Picks and Pans Review: The Second Chair

UPDATED 03/01/2004 at 01:00 AM EST Originally published 03/01/2004 at 01:00 AM EST

By John Lescroat

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It's more than a year after the O.K. Corral-style shootout on a San Francisco pier in Lescroart's previous novel, The First Law. Among the shell-shocked survivors are two good guys on opposing sides: deputy police chief Abe Glitsky, who has a new job that includes fluffy civic functions, and his best friend, criminal lawyer Dismas Hardy. Hardy has become jaded about the system, but after his associate Amy Wu seems to botch the defense of an accused murderer, Hardy joins her as second chair in the hopes that he can rekindle his idealism.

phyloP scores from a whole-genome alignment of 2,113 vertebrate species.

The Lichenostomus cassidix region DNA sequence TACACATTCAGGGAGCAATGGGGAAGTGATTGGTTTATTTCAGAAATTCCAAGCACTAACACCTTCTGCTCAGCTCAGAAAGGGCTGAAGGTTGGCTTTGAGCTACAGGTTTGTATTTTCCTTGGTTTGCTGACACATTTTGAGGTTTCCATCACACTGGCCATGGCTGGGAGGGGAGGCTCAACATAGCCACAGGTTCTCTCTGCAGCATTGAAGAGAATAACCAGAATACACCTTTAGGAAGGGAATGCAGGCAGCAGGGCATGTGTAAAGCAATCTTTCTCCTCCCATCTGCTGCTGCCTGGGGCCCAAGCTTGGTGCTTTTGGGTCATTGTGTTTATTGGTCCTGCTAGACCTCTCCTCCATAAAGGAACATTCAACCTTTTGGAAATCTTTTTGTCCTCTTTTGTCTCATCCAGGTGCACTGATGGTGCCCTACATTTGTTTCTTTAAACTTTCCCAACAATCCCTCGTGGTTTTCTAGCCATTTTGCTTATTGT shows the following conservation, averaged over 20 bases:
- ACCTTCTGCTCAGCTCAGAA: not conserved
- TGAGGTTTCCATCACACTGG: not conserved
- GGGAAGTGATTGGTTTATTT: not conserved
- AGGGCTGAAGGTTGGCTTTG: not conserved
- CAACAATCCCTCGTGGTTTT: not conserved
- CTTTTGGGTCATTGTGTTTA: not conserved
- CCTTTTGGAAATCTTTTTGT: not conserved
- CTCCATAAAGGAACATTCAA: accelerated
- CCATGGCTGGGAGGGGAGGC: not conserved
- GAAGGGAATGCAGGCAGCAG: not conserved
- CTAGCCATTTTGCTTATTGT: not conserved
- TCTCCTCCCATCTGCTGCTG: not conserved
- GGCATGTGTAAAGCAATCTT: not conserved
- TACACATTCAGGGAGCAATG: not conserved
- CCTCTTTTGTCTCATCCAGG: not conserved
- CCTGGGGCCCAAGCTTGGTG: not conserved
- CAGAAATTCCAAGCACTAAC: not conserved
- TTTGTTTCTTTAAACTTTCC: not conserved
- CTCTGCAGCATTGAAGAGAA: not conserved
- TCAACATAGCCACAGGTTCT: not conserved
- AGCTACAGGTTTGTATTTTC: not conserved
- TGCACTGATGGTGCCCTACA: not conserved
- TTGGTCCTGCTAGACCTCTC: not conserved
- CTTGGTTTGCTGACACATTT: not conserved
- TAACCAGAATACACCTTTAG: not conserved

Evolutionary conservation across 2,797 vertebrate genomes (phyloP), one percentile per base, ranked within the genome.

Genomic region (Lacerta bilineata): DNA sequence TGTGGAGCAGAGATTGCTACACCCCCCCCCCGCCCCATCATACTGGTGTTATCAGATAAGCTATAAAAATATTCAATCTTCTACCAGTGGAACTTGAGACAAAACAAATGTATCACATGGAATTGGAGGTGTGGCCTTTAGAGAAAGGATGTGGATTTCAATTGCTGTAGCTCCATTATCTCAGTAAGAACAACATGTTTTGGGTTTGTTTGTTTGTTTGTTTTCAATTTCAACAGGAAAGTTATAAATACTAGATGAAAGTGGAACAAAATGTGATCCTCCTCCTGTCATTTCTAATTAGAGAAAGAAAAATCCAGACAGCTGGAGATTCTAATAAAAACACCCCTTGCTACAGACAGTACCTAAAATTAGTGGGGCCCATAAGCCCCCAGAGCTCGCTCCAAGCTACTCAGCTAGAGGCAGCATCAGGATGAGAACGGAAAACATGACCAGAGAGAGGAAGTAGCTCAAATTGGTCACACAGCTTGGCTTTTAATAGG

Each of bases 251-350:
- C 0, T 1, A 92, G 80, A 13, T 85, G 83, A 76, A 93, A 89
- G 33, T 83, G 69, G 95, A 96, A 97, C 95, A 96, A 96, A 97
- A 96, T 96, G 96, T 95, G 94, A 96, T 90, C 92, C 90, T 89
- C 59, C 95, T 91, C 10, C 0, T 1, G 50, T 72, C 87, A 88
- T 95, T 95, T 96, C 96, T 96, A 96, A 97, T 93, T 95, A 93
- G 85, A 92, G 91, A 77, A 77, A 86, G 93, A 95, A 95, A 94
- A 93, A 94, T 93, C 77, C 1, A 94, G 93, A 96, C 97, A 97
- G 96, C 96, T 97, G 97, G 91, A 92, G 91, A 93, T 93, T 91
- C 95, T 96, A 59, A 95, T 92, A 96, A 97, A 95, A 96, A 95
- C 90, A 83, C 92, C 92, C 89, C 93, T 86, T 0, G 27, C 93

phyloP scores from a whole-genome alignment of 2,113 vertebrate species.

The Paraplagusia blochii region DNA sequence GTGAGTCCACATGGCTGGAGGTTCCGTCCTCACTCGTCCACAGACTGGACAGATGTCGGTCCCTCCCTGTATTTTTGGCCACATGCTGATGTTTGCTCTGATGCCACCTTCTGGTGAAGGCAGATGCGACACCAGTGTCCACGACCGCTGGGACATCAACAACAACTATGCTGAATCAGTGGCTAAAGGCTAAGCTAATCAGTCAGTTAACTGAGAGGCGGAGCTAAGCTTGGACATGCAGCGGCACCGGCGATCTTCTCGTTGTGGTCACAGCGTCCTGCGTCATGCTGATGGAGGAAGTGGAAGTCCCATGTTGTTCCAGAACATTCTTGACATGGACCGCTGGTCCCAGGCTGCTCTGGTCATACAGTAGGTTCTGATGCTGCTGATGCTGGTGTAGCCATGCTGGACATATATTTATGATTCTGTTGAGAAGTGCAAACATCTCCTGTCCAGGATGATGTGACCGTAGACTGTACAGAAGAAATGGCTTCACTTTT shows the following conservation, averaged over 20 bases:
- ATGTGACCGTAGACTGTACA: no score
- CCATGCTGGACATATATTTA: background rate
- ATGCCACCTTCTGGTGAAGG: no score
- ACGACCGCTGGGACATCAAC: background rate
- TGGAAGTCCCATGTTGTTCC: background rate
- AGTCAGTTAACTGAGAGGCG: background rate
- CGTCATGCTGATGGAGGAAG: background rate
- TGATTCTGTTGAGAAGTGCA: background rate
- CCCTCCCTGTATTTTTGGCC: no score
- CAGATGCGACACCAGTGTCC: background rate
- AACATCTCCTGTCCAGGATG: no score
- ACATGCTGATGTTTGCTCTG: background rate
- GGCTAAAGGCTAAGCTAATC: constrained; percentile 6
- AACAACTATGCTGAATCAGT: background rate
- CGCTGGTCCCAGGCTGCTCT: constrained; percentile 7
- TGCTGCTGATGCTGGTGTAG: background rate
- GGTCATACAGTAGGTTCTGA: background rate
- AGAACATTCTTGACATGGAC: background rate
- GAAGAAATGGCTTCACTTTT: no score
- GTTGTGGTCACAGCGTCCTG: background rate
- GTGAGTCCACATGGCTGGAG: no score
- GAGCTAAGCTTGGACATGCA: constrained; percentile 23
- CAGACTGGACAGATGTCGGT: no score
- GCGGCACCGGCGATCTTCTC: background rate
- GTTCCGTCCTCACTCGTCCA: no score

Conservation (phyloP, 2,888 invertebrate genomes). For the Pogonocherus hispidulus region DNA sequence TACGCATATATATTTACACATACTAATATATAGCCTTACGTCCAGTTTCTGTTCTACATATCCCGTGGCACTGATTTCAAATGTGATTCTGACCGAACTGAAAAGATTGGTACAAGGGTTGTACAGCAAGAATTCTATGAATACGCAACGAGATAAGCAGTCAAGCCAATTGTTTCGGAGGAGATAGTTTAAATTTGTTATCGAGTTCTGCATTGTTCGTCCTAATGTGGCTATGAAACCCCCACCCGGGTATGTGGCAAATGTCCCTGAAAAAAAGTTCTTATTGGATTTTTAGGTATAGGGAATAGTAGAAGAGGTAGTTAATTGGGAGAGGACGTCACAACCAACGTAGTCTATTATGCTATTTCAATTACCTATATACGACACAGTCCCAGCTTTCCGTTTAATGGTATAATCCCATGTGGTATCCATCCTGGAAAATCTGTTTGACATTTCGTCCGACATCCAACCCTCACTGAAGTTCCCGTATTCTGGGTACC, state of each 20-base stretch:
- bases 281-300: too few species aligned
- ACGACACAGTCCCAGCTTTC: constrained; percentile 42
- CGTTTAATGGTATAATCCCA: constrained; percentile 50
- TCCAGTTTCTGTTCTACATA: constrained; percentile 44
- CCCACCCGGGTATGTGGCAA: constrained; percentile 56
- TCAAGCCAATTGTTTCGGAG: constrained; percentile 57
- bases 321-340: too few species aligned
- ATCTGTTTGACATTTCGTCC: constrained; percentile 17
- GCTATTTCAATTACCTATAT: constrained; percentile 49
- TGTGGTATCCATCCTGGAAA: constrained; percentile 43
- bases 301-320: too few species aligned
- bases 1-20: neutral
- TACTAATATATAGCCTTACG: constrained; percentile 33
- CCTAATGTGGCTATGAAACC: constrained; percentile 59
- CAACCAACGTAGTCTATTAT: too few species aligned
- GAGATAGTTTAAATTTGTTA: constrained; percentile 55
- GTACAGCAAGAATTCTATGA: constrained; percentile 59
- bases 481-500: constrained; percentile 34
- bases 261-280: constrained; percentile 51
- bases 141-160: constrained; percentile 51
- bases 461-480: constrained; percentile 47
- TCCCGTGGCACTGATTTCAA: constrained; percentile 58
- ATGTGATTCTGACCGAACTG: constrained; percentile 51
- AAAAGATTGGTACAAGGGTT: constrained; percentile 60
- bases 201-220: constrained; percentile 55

Alternating his focus between Glitsky and Hardy, Lescroart devises realistically flawed people who slog through the muck of criminal justice. At times the complex plot gets as foggy as a July day by the Bay. But if you can stay on top of who's who—ranging from judges to cops, bailiffs to witnesses—Lescroart pulls it all together in the end, as a clutch of seemingly random homicides coheres into a darker pattern.


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